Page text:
Sheba was a traitor, deserving to be punished by death. Complete details of Sheba’s treachery are given in 2 Sam 20, and from that reading we can know that such things were as common then as they are in the world today. Not only do these things happen in governments, but also happen in the church.

After Absalom had failed in his attempt to usurp the throne from David, Sheba must have felt that the “time was ripe” to gather the revolutionaries to himself. He thought to do what Absalom had failed to do. He must have reasoned that David was unfit to rule and that the majority of the people would want a new king, but his reasoning was flawed at best.

However, there was a wise woman of Abel, a city to which Sheba had fled, who saved her people. Joab and the men of David had begun to fight against this town because the people there were harboring a criminal (2 Sam. 20:15). A certain wise woman made an appeal to Joab (2 Sam 20:16-17), which showed good diplomacy as well as loyalty to the kingdom of Israel (2 Sam 20:18-19).

Joab’s reply to her was that their only interest in burning the city and killing its inhabitants was to bring the traitor harbored there to justice (2 Sam 20:20, 21). At that point she promised to throw down Sheba’s head as proof of their loyalty (2 Sam 20:21). Notice what she did in her wisdom, and notice Joab’s response (2 Sam 20:22). Much bloodshed was avoided because this woman was brave enough to stand alone and be counted.

We would do well to follow her behavior in revealing the “traitors” in the church today. There are those who would destroy us from within and who would “take the kingdom” from the people of God. Can we save our “city?” Should we stand idly by while the traitors destroy the people of God?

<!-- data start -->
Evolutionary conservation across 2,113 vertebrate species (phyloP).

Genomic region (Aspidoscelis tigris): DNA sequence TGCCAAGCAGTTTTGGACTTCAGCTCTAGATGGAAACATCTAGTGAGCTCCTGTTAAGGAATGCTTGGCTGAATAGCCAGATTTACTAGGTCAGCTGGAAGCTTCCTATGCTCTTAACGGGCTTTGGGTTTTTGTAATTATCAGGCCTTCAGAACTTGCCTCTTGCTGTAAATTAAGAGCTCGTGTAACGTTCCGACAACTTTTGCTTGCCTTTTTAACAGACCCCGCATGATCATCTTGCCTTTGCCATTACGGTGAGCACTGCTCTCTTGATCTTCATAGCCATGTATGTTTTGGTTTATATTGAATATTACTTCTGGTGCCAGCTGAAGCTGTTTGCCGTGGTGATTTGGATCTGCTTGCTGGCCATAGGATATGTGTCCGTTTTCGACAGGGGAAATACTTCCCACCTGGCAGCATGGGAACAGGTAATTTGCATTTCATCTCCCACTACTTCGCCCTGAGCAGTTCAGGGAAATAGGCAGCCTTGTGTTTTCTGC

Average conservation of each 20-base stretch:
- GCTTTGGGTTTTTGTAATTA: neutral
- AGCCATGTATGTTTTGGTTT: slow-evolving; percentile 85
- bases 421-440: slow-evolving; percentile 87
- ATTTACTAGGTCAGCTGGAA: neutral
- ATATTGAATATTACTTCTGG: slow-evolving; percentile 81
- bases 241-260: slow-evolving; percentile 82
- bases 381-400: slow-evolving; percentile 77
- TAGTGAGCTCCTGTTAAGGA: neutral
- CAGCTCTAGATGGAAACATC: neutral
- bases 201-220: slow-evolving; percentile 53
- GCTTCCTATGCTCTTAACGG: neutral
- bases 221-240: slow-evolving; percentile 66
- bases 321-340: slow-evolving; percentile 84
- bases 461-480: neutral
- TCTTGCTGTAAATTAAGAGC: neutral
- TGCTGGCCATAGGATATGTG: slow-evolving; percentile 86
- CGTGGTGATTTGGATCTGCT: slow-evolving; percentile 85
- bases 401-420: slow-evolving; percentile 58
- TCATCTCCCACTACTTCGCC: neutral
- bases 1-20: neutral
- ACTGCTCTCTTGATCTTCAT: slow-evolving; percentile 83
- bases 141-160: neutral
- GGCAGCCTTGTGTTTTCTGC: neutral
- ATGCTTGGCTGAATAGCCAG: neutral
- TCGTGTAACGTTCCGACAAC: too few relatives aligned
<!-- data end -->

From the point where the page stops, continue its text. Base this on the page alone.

“Yea, mine own familiar friend, in whom I trusted, which did eat of my bread, hath lifted up his heel against me” (Psa 41:9).“I speak not of you all: I know whom I have chosen: but that the scripture may be fulfilled, He that eateth bread with me hath lifted up his heel against me. Now I tell you before it come, that, when it is come to pass, ye may believe that I am he” (John 13:18-19).The name “Judas” inspires no one. The other apostles accepted Judas as their equal for three years, and it appears that none of them suspected his wicked heart and actions. Judas Iscariot masqueraded as one of Jesus’ closest friends. He not only posed as a friend but he pretended to be a faithful and zealous disciple and apostle. Jesus honored him by making him a part of the inner circle of twelve, taking him everywhere He went teaching and healing the people when, in fact, Judas was a thief and a traitor. He stole from the bag of money intended to feed the poor, and he will always be remembered as a traitor of the worst kind.

We gain deeper insight into Judas’ heart in Psalms 109. Peter identified the prophecy as Judas Iscariot: “Let his days be few; and let another take his office” (Acts 1:20). We can easily recognize Judas’ heart as he condemned Mary for anointing Jesus’ body for the burial. The Psalmist declared, “Because that he remembered not to shew mercy, but persecuted the poor and needy man, that he might even slay the broken in heart” (Psa 109:16). The Lord further revealed Judas’ heart in that he loved to curse! In fact, the Lord testifies that he “clothed himself with cursing like as with his garment…for a girdle wherewith he is girded continually” (Psa 109:18-19). Like the Pharisees, Judas was a great hypocrite!